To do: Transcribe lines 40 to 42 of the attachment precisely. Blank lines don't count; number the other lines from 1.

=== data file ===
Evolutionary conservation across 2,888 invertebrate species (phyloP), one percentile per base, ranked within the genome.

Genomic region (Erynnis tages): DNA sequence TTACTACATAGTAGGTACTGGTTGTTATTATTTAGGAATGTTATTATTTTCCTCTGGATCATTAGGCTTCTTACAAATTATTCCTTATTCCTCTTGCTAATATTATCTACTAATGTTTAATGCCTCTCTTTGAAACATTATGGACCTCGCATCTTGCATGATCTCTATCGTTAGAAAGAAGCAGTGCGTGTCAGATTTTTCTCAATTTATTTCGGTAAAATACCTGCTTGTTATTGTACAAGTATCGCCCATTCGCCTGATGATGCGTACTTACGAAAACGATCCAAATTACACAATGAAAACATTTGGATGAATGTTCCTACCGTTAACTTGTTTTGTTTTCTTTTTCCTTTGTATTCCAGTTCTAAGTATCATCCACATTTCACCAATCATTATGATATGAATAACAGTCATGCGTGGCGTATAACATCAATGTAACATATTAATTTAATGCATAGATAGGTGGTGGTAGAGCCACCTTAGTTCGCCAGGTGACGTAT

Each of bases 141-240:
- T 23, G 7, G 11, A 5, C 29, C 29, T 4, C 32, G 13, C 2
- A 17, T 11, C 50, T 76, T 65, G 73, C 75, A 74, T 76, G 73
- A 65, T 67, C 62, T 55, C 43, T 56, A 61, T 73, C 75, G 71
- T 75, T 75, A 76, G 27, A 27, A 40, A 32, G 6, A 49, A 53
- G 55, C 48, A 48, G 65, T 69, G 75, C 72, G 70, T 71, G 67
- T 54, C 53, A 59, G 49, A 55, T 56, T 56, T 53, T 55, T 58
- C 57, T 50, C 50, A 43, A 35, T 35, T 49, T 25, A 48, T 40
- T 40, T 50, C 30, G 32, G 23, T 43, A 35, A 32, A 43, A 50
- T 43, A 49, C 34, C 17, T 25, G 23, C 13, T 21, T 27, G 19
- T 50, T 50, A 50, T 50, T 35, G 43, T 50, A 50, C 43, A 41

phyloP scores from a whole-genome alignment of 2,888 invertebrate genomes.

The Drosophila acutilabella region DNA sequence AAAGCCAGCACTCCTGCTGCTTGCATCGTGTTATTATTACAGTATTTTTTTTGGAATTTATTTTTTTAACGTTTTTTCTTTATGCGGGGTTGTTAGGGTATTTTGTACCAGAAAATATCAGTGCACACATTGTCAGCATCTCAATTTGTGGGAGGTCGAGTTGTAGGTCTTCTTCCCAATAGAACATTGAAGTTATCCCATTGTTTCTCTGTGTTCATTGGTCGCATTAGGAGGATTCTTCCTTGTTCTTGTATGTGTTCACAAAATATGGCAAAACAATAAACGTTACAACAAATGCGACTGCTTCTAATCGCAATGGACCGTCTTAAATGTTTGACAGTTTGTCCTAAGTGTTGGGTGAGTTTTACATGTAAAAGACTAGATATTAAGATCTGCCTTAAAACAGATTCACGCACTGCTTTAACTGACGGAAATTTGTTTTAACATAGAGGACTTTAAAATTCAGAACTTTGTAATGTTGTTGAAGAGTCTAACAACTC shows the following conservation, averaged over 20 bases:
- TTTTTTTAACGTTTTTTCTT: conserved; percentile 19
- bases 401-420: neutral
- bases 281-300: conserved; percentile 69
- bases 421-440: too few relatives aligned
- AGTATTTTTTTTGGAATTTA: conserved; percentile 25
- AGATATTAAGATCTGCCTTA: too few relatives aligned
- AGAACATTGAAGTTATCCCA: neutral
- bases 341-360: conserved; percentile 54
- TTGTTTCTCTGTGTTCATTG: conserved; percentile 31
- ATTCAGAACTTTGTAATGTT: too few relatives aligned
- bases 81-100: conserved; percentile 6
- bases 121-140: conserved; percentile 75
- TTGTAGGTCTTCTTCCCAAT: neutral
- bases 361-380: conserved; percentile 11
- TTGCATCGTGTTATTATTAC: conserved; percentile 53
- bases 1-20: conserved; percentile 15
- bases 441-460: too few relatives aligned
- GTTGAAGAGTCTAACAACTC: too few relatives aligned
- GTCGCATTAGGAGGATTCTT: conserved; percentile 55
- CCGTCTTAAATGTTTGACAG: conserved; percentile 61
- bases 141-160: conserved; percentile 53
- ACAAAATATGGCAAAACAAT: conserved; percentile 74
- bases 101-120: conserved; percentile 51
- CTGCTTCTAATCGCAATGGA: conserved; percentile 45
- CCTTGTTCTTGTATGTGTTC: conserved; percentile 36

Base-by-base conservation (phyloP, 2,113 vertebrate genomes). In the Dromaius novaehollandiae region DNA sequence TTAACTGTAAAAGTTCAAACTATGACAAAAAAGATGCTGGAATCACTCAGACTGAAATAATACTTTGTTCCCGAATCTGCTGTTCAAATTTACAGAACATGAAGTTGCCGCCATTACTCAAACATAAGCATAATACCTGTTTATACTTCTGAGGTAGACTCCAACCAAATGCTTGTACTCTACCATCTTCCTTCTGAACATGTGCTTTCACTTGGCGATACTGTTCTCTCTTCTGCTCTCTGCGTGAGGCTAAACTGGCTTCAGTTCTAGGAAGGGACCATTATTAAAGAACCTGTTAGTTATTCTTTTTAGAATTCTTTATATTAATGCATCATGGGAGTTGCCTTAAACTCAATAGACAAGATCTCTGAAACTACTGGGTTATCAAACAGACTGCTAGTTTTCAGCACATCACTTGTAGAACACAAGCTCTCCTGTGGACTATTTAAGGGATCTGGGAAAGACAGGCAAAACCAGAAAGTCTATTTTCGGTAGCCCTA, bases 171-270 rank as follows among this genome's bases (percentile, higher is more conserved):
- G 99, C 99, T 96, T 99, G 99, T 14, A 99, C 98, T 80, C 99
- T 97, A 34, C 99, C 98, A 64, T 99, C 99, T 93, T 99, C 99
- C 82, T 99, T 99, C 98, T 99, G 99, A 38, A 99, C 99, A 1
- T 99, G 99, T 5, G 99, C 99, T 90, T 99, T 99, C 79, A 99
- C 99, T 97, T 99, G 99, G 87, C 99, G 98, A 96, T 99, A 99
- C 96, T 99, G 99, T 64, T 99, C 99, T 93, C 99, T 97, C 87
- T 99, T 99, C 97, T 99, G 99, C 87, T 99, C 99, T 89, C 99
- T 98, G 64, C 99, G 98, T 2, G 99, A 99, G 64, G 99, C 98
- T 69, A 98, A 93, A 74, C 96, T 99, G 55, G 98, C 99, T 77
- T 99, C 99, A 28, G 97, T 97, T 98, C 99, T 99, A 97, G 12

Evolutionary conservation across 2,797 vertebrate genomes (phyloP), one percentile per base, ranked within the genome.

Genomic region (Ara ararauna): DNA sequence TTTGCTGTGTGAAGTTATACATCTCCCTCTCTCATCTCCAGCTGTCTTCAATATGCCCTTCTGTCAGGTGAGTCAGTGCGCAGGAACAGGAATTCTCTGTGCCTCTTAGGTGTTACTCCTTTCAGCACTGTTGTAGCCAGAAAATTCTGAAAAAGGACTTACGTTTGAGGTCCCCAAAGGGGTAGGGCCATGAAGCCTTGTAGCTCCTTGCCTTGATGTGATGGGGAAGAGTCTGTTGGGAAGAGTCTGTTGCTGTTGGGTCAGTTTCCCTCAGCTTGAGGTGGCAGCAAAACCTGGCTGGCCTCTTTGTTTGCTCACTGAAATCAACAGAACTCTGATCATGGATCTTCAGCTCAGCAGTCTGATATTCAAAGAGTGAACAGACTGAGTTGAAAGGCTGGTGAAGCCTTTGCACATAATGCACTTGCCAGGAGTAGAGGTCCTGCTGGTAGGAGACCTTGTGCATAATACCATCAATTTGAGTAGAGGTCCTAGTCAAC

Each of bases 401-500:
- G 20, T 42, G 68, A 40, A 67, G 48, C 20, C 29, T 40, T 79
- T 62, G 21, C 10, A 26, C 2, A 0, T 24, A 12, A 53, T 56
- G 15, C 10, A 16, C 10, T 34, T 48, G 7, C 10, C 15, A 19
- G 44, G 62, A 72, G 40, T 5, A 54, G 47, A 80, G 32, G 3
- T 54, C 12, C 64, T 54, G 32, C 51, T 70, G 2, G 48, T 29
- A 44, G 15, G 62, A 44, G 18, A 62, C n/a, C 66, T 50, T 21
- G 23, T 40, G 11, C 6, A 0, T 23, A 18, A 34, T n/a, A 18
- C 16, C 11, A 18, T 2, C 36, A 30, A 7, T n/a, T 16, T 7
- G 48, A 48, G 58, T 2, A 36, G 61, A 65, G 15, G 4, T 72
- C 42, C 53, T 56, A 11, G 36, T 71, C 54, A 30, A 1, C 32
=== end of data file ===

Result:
- CCTTGTTCTTGTATGTGTTC: conserved; percentile 36

Base-by-base conservation (phyloP, 2,113 vertebrate genomes). In the Dromaius novaehollandiae region DNA sequence TTAACTGTAAAAGTTCAAACTATGACAAAAAAGATGCTGGAATCACTCAGACTGAAATAATACTTTGTTCCCGAATCTGCTGTTCAAATTTACAGAACATGAAGTTGCCGCCATTACTCAAACATAAGCATAATACCTGTTTATACTTCTGAGGTAGACTCCAACCAAATGCTTGTACTCTACCATCTTCCTTCTGAACATGTGCTTTCACTTGGCGATACTGTTCTCTCTTCTGCTCTCTGCGTGAGGCTAAACTGGCTTCAGTTCTAGGAAGGGACCATTATTAAAGAACCTGTTAGTTATTCTTTTTAGAATTCTTTATATTAATGCATCATGGGAGTTGCCTTAAACTCAATAGACAAGATCTCTGAAACTACTGGGTTATCAAACAGACTGCTAGTTTTCAGCACATCACTTGTAGAACACAAGCTCTCCTGTGGACTATTTAAGGGATCTGGGAAAGACAGGCAAAACCAGAAAGTCTATTTTCGGTAGCCCTA, bases 171-270 rank as follows among this genome's bases (percentile, higher is more conserved):
- G 99, C 99, T 96, T 99, G 99, T 14, A 99, C 98, T 80, C 99